Change Happens

I recently read The Last Lecture.  This amazing story is about a man facing imminent death and choosing to cherish each day instead of throwing a pity party.  It made me think of big and small endings.

During the initial days of my long walk through Spain, doubt made several appearances in my mind.  First, could I actually walk all 500 miles?  Second, would it be an enjoyable experience?  At the start in St. Jean the end was not even a random thought.  On the fifth day I had an epiphany and realized  my arrival in Santiago would be a dramatic termination of  a long  journey.  I pictured a Forrest Gump moment when the feet stopped stepping.   No more days of enjoying nature.  No more days of meeting new and interesting people from all corners of the world.  How would I cope with the change?

I spent the last two weeks in Sun Valley, Idaho riding my bike and finishing the book.  Creating A Million Steps consumed my life for the past ten months.  The reflective nature of writing allowed me to relive and digest each precious moment of the experience.  I typed until my fingertips hurt.  I carried a notepad to record random thoughts that sprouted while driving, exercising, and socializing.  I dreamed of the perfect sentence and woke up sweating over periods and commas.  My vulnerability flew off the charts as my work was judged daily by my wonderful editor and the many friends that read the work in progress manuscript.  The writing is over.  How will I cope with the change?

Our journey through life is a never ending sea of change-some gargantuan and many minor.  When we initiate change, like moving to a new house, the experience is usually perceived as exciting.  When change is forced upon us, like a crummy boss spewing useless tasks, our resistance flares and tension rises.  The acceptance of change is the difference between a pity party and growth.  One of my main goals after the walk is to align myself with what is likely to occur instead of wasting time and energy to control the situation.  It is much easier to cope and adapt when our outlook on change is positive.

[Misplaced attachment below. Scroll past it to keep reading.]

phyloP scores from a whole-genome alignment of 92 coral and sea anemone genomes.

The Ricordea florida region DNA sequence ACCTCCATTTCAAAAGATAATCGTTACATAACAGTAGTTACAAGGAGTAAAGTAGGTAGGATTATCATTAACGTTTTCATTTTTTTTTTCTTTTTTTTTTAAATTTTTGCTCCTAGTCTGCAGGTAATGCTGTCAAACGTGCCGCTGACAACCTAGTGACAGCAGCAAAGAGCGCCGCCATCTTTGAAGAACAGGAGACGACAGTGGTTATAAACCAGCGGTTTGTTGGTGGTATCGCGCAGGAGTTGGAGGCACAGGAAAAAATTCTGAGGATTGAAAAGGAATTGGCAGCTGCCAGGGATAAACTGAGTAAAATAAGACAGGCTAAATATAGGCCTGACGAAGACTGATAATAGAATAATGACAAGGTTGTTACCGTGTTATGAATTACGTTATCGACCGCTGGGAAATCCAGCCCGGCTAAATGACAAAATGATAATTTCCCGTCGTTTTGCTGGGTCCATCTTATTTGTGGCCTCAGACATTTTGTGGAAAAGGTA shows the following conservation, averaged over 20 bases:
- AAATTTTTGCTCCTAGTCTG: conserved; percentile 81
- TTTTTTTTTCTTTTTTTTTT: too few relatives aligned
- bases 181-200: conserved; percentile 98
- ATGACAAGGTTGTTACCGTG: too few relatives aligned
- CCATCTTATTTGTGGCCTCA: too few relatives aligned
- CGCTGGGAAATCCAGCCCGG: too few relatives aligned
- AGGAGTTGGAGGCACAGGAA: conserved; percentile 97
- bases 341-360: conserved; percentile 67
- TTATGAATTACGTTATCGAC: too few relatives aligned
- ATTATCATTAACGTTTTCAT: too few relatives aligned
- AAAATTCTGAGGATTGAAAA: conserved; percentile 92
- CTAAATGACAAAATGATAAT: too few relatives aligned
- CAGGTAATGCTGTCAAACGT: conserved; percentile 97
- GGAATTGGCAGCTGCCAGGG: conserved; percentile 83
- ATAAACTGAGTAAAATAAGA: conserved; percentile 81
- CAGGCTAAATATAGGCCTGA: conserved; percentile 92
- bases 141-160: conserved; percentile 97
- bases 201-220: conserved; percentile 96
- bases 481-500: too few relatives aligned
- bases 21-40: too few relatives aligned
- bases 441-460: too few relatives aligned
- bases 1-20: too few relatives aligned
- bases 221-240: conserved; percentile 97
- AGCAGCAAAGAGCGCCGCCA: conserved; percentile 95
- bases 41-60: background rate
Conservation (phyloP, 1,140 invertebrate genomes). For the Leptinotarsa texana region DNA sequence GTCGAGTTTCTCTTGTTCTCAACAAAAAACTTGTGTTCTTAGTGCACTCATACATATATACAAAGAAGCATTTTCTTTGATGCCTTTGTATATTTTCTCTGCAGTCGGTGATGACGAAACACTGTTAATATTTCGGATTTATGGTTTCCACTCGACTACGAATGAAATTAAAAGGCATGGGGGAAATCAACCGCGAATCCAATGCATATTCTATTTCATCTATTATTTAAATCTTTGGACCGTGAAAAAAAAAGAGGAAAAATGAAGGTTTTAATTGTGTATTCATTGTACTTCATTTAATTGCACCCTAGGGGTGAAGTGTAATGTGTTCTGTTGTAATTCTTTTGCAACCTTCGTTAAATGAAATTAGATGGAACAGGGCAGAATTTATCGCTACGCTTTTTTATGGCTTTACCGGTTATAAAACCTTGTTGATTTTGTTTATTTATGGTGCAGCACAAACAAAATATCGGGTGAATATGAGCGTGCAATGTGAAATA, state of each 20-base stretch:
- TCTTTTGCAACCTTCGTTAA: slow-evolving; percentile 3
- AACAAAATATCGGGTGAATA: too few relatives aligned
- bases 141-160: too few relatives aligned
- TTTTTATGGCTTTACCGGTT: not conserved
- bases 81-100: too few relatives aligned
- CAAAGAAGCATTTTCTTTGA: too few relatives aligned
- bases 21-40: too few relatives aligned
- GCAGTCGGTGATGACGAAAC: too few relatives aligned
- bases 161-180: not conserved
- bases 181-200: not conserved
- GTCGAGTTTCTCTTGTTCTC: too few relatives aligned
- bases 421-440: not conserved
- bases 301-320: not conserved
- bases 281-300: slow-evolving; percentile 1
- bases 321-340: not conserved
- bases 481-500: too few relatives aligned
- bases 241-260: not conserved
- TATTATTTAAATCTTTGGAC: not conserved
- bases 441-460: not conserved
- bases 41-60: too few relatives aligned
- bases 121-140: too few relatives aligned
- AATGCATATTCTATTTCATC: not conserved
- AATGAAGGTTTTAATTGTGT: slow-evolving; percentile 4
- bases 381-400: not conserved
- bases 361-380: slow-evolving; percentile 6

Alexander Graham Bell said, “When one door closes, another opens; but we often look so long and so regretfully upon the closed door that we do not see the one which has opened for us.”

Walking into the Pilgrim’s office to obtain my Compostela (certificate of completion) felt like an ending but is was really just the beginning.  It allowed me to spend the next ten months writing my first book.  Finishing the book felt like losing a dear friend.  I have a feeling that the next chapter will be loaded with many new adventures and experiences.  It may be a big lesson in humility by selling six copies to my mom and brother or may take me to Oprah’s couch.   Either way, I look forward to embracing the change.

The end occurs when we cease to live….